Singer Bobby Rydell, famous for creating the Wildwoods, NJ, anthem “Wildwood Days,” is honored with a mural on the wall of the Monster Truck building on Wildwood’s oceanfront boardwalk. It was unveiled in 2014/Gretchen McKay

The Wildwoods Boardwalk, which stretches 38 blocks, boasts three amusement piers featuring more than 100 rides and attractions. There’s also a waterpark.

And for architecture fans, the Doo Wop Experience museum (4500 Ocean Ave., Wildwood, across from the convention center) offers guided “Back to the ’50s Neon Nights” bus tours every Tuesday and Thursday at 8 p.m. during the summer season ($13 adults/$8 kids; 609-523-1958). Or pick up a map for a self-guided tour at the free museum, open Tues., Thurs.-Fri. from 5 to 9 p.m., and 10 a.m.-10 p.m. Sat.-Sun.

Info: wildwoodsnj.com or 1-800-992-9732.

Jazz up corn on the cob

Mexican-style corn/Gretchen McKay

Lots of sweet butter and a sprinkle, or two, of salt. Maybe some freshly ground black pepper, if a shaker’s within easy reach on the picnic table. That’s how so many of us enjoy fresh-picked corn on the cob.

It’s hard to go wrong with tradition, but simple isn’t necessarily better when it comes to summer’s hallmark vegetable. It’s just … simpler.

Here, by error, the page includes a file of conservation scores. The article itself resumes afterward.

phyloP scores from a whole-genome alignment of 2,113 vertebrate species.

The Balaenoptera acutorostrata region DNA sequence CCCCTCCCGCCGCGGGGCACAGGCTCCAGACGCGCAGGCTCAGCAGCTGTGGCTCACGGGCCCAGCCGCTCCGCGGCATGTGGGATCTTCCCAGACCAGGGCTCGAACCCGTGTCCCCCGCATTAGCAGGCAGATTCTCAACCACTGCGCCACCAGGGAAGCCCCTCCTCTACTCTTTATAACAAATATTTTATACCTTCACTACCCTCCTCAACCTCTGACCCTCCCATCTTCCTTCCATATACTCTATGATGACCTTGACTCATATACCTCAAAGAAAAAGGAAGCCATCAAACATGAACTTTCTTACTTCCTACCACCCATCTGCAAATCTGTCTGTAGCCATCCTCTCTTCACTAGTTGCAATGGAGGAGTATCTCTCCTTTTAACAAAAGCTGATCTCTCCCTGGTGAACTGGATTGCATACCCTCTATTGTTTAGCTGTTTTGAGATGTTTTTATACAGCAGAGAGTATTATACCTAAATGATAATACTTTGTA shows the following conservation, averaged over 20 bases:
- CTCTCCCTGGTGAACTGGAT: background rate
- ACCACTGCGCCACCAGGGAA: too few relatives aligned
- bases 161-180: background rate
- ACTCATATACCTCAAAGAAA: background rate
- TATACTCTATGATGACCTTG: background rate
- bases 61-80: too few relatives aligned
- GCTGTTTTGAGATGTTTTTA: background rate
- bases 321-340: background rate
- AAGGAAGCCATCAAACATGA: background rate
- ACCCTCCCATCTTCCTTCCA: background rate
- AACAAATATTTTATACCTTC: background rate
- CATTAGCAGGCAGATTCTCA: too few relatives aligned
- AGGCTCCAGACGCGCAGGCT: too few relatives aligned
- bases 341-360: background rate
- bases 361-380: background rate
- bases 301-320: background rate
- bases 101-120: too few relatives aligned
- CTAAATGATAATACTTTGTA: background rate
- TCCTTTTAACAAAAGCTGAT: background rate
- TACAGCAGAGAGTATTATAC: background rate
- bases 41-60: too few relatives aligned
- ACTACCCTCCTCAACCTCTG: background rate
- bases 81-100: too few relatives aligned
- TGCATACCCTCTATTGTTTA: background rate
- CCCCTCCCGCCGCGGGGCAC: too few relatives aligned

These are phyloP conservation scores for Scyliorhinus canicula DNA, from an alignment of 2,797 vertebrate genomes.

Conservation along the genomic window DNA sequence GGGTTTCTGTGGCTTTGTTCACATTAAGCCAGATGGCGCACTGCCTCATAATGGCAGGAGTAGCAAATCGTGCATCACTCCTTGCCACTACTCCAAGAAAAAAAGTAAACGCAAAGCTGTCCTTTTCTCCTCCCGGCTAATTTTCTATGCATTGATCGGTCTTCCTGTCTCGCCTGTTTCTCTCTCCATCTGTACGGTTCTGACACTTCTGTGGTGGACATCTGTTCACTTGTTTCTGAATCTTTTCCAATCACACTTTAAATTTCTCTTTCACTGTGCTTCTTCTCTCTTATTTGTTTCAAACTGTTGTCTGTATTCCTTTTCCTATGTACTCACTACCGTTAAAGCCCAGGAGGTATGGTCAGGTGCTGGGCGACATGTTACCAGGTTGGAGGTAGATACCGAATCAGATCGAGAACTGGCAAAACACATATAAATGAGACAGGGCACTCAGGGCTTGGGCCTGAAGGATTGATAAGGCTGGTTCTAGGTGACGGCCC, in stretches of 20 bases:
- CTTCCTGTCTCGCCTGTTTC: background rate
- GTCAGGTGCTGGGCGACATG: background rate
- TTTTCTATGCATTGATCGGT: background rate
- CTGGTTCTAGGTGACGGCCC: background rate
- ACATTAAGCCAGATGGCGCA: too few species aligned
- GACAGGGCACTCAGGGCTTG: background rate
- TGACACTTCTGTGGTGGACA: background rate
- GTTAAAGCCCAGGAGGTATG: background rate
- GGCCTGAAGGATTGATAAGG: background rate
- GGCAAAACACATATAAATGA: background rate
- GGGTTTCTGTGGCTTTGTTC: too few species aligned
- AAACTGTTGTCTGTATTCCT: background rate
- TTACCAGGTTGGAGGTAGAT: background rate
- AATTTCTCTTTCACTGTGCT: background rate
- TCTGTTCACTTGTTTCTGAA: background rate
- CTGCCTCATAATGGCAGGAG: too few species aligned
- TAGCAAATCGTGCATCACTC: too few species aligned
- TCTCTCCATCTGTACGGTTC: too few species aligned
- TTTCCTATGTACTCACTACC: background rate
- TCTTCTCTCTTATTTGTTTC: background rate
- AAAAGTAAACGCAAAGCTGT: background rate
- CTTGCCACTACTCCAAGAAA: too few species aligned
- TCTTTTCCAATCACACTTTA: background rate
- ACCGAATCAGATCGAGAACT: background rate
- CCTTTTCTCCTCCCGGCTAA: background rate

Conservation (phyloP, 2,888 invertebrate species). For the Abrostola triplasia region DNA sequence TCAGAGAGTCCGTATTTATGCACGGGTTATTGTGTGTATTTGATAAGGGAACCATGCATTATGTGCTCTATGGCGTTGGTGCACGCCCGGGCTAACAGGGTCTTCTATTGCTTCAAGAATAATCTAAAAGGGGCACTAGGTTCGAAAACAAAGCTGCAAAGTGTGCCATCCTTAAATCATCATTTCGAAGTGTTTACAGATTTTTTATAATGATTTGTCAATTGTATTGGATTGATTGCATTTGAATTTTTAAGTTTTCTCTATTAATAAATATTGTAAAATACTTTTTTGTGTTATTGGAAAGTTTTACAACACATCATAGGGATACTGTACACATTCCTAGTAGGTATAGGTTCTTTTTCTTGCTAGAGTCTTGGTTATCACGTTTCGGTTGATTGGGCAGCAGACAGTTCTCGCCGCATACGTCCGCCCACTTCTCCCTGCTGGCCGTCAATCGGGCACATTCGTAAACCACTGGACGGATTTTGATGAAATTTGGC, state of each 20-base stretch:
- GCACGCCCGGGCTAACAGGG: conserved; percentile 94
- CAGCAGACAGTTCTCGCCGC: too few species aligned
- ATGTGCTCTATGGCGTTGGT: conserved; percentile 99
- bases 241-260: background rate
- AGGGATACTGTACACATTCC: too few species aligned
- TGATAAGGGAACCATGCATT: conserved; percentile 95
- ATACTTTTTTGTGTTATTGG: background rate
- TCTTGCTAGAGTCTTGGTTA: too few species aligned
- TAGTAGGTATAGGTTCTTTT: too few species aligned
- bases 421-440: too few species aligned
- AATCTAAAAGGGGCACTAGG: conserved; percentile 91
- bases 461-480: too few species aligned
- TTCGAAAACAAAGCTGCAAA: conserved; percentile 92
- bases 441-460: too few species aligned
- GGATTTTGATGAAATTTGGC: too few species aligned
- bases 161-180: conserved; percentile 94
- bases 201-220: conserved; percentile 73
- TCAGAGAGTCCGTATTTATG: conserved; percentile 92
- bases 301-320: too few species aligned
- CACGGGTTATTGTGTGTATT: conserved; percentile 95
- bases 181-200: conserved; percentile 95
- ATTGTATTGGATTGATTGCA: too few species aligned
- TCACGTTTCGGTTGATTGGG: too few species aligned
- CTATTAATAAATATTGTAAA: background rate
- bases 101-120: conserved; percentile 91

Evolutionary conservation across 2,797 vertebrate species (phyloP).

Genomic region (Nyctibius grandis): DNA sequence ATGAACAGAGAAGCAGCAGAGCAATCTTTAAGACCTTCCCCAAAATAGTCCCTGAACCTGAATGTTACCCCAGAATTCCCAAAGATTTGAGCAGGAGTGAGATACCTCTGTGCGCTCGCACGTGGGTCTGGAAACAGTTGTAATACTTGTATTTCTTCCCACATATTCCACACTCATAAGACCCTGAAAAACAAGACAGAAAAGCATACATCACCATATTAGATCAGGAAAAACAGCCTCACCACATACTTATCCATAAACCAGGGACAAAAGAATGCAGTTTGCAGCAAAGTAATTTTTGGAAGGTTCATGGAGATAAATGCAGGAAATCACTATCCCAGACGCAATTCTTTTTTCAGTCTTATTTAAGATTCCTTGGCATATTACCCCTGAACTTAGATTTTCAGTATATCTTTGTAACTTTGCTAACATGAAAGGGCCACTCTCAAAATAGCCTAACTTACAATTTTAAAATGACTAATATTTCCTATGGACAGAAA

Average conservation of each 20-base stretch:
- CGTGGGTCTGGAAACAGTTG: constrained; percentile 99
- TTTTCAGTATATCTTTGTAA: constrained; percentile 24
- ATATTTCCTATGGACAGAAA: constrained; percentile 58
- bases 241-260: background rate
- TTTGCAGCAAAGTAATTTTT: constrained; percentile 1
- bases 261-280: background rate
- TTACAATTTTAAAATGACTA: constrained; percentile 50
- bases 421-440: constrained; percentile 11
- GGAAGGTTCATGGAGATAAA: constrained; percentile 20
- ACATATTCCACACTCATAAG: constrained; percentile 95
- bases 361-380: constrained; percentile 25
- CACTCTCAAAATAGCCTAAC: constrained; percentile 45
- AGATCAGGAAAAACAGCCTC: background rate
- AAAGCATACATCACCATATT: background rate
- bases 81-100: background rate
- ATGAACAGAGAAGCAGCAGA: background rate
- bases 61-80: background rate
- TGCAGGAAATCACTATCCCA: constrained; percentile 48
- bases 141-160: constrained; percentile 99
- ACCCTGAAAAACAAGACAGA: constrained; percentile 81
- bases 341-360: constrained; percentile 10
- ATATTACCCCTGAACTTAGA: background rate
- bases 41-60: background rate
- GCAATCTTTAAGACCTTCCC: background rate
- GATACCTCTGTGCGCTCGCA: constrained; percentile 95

Sweet and tender, corn on the cob lends itself to any number of toppings.

Mexican-style corn, topped with spicy sriracha- or chipotle-flavored mayonnaise and crumbly cotija cheese, is particularly hot right now, showing up in any number of this season’s grilling cookbooks and also making a welcome appearance in local Pittsburgh restaurants such as Tako, Downtown, and Big Burritos’ Max Mex.

But that’s just the start. It turns out corn can be made even tastier when you brush it with a tangy basil vinaigrette and dust it with salty Parmigiano-Reggiano, or slather it with a homemade herb butter. And how about wrapping it in thick slices of bacon before you throw it on the grill. While it’s cooking, brush it with a peppery chipotle-honey glaze. Talk about savory treats that will get kids and veggie-adverse grownups to eat their vegetables.